ANALYSIS – Words matter. In a post on his Truth Social platform last Friday, former President Donald Trump suggested that outgoing Chairman of the Joint Chiefs of Staff Mark Milley deserved to be executed after speaking with China’s top general during Trump’s final months in office.
Trump said Milley’s “treasonous act” was “so egregious that, in times gone by, the punishment would have been DEATH!”
Clearly, Trump wasn’t threatening to do so but saying that Milley’s actions could have been punished by death in a prior era.
I condemned Milley’s actions at the time because they seemed to give the Chinese Communist regime a promise that they would be given a warning prior to any attack under Trump.
While Milley claims his actions were a normal part of his duties, I disagree.
They appeared to be more a normal part of the mission that he took upon himself, which was to counter Trump when Milley believed the president had crossed some line only Milley could see.
Some argue that Milley’s actions were not only disloyal to the president but also borderline ‘treasonous.’
Milley contends that he was behaving appropriately to avert an accidental war. He responded to Trump’s comments on CBS:
He also assured viewers that he had adequate safety measures for himself and his family.
The two backchannel calls to China’s top general, Li Zuocheng, that Milley made, and at the center of all this, were revealed in the 2021 book “Peril.”
As CNN reported:
In October 2020, as intelligence suggested China believed the US was going to attack them, Milley sought to calm Li by reassuring him that the US was not considering a strike, according to the book. Milley called again two days after the January 6 riot at the US Capitol to tell Li that the US is “100 percent steady” even though “things may look unsteady.”
How much of this reporting in the book was accurate, is hard to say. But Trump sees things very differently.
Trump said that Milley “turned out to be a Woke train wreck who, if the Fake News reporting is correct, was actually dealing with China to give them a heads up on the thinking of the President of the United States.”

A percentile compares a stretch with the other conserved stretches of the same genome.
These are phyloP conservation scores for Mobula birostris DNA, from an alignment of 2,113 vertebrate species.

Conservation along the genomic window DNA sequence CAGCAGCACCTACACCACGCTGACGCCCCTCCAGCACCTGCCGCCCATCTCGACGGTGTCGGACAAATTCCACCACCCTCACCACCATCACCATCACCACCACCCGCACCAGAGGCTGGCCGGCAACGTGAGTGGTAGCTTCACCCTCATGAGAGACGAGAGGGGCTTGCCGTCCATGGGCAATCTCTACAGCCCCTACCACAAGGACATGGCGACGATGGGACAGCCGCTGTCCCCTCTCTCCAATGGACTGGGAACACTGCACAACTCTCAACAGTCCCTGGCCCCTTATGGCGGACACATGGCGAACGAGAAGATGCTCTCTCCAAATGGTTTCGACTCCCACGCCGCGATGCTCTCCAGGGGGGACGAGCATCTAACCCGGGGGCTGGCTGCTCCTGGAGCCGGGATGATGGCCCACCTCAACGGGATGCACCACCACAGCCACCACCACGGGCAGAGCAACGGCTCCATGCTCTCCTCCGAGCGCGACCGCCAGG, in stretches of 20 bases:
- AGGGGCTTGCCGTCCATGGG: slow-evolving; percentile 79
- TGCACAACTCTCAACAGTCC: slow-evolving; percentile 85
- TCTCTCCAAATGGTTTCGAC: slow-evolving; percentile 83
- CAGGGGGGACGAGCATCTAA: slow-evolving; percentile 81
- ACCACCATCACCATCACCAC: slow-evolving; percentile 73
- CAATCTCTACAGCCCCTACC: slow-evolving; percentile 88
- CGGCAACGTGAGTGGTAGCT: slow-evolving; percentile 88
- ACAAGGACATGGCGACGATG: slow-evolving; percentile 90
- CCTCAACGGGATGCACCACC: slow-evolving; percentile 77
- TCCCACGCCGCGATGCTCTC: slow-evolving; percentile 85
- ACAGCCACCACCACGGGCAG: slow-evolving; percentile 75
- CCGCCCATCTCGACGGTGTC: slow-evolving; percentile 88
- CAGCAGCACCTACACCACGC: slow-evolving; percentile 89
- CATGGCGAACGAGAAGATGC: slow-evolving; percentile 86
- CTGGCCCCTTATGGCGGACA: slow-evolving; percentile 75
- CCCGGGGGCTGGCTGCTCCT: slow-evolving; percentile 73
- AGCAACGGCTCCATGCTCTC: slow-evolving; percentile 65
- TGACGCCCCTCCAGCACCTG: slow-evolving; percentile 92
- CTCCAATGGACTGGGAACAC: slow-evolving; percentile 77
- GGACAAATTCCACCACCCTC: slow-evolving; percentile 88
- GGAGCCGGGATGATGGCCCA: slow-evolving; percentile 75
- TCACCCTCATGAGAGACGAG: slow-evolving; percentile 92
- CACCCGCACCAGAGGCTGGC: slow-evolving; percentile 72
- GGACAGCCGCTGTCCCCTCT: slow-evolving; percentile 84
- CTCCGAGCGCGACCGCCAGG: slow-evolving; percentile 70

And Trump may be right. For Milley to do that could be seen as highly inappropriate, if not exactly ‘treasonous.’
Still, Trump, a former president, and current front-runner for the Republican nomination for president, is way out of line. No American political leader should be using that kind of language against any American military official or political leader.
In today’s volatile climate, it is extremely dangerous.
Yet few in the GOP will condemn Trump’s statements. Former Arkansas Gov. Asa Hutchinson is one of those willing to take aim at the Republican frontrunner. Politico quoted Hutchinson as saying:
To suggest that Gen. Milley should be executed is inexcusable and dangerous. While some will excuse this latest outrage as Trump just being Trump, the fact is that his statement endangers people and is an insult to those who serve in the military.
Perennial Trump critic, former New Jersey Gov. Chris Christie, had stronger words, calling Trump an “absolute child” for the “reprehensible” remarks.
But it is part of a disturbing pattern by both sides to use dangerously inflammatory rhetoric at the highest levels against the other side.
Democrats raised the political temperature considerably against Trump, calling for, or at least condoning the calls for, his beheading and death on many occasions.
The demonization of Trump by the left and Democrat Party was more than I had ever seen in over thirty years in and around U.S. politics.
It was, and still is, outrageous.
But Trump isn’t helping things with his own dangerous rhetoric.
Opinions expressed by contributors do not necessarily reflect the views of Great America News Desk.